"Pink Star" diamond sells for world record $83 million at auction
The "Pink Star," a huge flawless pink diamond, sold for a world record $83 million at auction in Geneva, Switzerland on Wednesday, the auction house Sotheby's said.
"Ladies and gentlemen, 68 million (Swiss francs) is the world record bid for a diamond ever bid and it's right here," Sotheby's David Bennett said to applause as he brought down the hammer in the salesroom.
The final bid for the oval-shaped diamond, mounted on a ring and weighing 59.60 carats, was for 68 million Swiss francs or $73.99 million.
Sotheby's said the final sale price, including the "buyer's premium," or commission fees, was 76.3 million Swiss francs, or $83.02 million. It was bought by a man bidding in the room, who told reporters that he was buying it on behalf of an anonymous person whom he represented, and would not give his own name.
The auctioneer, Bennett, noting that its pre-sale estimate was $61 million, told reporters: "It surpassed our estimate. It's a large amount of money in itself but I don't think this stone has a price."
Wednesday's sale price exceeded the previous record by the "Graff Pink," a 24.78 carat fancy intense pink diamond bought by Laurence Graff, the London-based jeweller known as "The King of Diamonds", at a 2010 auction for 45.44 million Swiss francs ($45.75 million then).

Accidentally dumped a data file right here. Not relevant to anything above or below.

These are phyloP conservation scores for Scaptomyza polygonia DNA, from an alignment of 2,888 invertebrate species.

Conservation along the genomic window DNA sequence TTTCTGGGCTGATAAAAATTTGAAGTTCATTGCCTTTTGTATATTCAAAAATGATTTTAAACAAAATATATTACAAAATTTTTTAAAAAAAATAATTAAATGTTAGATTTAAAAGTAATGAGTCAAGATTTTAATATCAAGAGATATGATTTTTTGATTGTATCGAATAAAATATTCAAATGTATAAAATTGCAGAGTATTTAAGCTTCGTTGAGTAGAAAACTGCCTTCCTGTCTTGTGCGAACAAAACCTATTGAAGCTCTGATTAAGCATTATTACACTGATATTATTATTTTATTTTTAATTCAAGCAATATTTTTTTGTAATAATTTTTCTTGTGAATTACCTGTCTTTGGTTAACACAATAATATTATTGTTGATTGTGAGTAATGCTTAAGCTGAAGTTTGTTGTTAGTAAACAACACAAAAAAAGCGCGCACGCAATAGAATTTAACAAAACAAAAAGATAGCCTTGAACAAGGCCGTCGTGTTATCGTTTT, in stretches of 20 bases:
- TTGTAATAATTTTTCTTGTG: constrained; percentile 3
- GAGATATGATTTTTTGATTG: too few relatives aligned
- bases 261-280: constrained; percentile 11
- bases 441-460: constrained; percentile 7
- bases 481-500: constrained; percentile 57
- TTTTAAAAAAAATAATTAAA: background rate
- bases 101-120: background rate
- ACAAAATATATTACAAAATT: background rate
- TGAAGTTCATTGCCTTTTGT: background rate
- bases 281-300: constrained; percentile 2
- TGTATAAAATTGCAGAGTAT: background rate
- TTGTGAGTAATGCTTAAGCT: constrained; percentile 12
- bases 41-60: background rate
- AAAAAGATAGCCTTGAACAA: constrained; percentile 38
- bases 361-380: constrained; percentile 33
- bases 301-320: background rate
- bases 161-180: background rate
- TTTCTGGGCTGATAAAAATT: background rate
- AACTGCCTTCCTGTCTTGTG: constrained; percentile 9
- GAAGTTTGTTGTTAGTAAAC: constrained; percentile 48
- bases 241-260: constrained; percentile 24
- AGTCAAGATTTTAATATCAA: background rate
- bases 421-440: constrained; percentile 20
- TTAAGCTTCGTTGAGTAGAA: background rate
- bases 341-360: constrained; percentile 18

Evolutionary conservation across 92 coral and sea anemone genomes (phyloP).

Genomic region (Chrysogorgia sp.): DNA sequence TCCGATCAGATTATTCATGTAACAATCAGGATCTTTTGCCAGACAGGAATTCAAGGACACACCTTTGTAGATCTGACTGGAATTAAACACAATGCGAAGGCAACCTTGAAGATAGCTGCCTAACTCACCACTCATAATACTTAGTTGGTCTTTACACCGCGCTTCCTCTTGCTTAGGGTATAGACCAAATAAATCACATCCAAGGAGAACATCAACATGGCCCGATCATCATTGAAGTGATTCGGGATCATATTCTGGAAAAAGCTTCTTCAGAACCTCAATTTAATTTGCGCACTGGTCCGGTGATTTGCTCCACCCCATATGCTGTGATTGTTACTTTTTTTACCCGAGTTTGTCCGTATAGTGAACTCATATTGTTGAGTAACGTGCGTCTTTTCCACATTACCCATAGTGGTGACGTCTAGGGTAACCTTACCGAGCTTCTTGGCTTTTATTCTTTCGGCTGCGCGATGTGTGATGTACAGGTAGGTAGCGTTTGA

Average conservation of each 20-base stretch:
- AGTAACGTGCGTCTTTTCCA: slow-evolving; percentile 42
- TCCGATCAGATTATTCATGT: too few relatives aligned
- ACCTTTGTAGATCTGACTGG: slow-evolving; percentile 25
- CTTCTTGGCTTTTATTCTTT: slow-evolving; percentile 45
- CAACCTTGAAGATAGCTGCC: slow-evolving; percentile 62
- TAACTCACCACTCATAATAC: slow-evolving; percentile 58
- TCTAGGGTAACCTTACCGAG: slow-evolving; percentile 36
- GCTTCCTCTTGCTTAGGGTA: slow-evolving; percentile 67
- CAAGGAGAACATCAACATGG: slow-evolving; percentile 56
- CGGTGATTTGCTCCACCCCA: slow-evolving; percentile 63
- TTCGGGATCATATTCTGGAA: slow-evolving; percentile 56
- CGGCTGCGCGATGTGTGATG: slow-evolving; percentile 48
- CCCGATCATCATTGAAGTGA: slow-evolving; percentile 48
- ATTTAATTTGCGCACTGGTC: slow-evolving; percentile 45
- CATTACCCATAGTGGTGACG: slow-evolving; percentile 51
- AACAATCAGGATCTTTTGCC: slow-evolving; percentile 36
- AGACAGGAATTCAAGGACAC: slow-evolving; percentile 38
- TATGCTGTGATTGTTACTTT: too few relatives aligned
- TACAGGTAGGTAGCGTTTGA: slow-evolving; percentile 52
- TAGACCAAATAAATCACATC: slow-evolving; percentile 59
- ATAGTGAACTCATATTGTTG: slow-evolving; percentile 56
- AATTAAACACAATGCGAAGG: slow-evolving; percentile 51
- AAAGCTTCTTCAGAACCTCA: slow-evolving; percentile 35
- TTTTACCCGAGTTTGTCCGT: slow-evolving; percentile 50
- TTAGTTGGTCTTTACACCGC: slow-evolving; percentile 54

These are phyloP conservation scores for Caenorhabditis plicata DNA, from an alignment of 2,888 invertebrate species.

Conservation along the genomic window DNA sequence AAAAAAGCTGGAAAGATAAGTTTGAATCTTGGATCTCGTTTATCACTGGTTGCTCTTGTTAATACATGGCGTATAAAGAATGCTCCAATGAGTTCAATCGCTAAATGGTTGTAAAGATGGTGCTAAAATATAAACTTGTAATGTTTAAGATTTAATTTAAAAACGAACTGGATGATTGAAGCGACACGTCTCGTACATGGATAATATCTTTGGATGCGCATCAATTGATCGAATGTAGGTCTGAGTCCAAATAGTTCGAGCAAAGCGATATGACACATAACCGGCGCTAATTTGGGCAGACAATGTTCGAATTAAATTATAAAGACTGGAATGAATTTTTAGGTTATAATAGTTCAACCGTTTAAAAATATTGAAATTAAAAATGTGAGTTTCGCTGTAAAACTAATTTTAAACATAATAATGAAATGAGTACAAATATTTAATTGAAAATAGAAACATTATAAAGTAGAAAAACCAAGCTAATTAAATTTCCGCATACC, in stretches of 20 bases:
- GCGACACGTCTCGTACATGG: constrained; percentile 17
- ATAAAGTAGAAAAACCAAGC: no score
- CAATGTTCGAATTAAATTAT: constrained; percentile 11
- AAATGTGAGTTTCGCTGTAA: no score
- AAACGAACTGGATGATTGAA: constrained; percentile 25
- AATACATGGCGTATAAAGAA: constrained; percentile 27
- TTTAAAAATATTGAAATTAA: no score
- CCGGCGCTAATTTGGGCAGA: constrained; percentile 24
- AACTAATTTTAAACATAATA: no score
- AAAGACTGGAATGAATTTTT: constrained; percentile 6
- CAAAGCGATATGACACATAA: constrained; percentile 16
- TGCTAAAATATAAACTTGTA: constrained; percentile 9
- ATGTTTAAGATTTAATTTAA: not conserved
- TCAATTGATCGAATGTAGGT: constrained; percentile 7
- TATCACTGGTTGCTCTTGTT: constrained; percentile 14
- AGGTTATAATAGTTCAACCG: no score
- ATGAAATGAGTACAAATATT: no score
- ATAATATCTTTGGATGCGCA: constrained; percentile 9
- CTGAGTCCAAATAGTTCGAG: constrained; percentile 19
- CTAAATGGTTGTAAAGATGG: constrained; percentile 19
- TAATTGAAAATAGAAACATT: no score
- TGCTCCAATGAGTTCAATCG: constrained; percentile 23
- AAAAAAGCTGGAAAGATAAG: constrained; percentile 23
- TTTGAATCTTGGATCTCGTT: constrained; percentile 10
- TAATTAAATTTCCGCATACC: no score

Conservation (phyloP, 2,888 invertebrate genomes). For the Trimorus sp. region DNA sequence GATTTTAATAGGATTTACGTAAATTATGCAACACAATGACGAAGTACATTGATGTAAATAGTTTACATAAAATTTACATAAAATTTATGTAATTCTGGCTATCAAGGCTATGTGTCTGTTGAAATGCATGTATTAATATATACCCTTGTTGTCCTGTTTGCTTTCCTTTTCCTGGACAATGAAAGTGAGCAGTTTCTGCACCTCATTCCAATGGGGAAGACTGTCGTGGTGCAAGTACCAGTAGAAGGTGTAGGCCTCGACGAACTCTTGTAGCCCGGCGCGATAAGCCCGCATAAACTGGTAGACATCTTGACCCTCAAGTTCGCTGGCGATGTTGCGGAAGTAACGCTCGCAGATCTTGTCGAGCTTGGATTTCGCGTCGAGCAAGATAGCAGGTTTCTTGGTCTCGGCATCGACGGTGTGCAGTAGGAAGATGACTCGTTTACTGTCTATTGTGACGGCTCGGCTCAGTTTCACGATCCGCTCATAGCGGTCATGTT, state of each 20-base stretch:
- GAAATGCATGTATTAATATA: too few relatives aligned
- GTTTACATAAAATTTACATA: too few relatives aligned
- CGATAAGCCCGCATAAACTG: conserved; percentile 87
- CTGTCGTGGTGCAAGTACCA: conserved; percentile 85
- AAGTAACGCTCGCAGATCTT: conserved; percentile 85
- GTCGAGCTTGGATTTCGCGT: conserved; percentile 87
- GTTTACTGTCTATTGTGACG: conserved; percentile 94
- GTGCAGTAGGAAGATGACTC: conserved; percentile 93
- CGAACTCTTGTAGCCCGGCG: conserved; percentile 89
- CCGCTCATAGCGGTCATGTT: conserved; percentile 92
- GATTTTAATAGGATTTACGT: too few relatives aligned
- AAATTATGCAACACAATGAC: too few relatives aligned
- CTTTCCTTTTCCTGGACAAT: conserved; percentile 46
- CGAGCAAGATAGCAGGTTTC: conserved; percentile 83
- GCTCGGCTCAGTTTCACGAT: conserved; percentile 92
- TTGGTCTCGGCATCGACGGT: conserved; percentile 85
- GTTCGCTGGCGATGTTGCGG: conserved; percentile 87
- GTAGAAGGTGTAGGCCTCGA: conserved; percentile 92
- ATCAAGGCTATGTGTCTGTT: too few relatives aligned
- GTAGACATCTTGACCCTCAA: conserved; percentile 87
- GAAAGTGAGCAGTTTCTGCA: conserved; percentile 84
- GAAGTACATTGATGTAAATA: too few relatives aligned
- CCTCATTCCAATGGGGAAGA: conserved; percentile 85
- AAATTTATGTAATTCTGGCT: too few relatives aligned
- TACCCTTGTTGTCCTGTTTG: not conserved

"Frankly when I sold the Graff 3 years ago, I thought it would be a record for a very long time. Tonight's price is really quite extraordinary three years later," Bennett said.
The "Pink Star" was cut and polished from a 132.5 carat rough diamond mined by De Beers somewhere in Africa in 1999, according to Sotheby's, which said it had no information on the exact geographic origin.
The stone, mounted on a ring, was first sold in 2007 and the current owner remains anonymous.
Bennett said in September that the vivid pink diamond is "of immense importance" because of its extraordinary size and exceptionally rich color that surpass all others known to exist in government, royal or private collections.
It is "simply off any scale, and passes, I believe, into the ranks of the earth's greatest natural treasures."
Eric Valdieu, a former Christie's jewel expert now of Valdieu Fine Arts, recalls seeing the "Pink Star" displayed at the Smithsonian Institution in Washington in 2003.
"The buyers of a stone like this are very few, international fortunes in Latin America, Asia or the Middle East," he said.
Signature pieces by top-end European jewelers including Cartier, Bulgari and Van Cleef & Arpels fetched strong prices at Wednesday's auction, especially from the Art Deco period of the 1930s.
Few lots were stranded on the block and many that sold soared many times over their pre-sale estimate.
Sotheby's sale of magnificent jewels also realized the highest jewelry sale total for a single auction in history - $199.5 million, according to the auction house.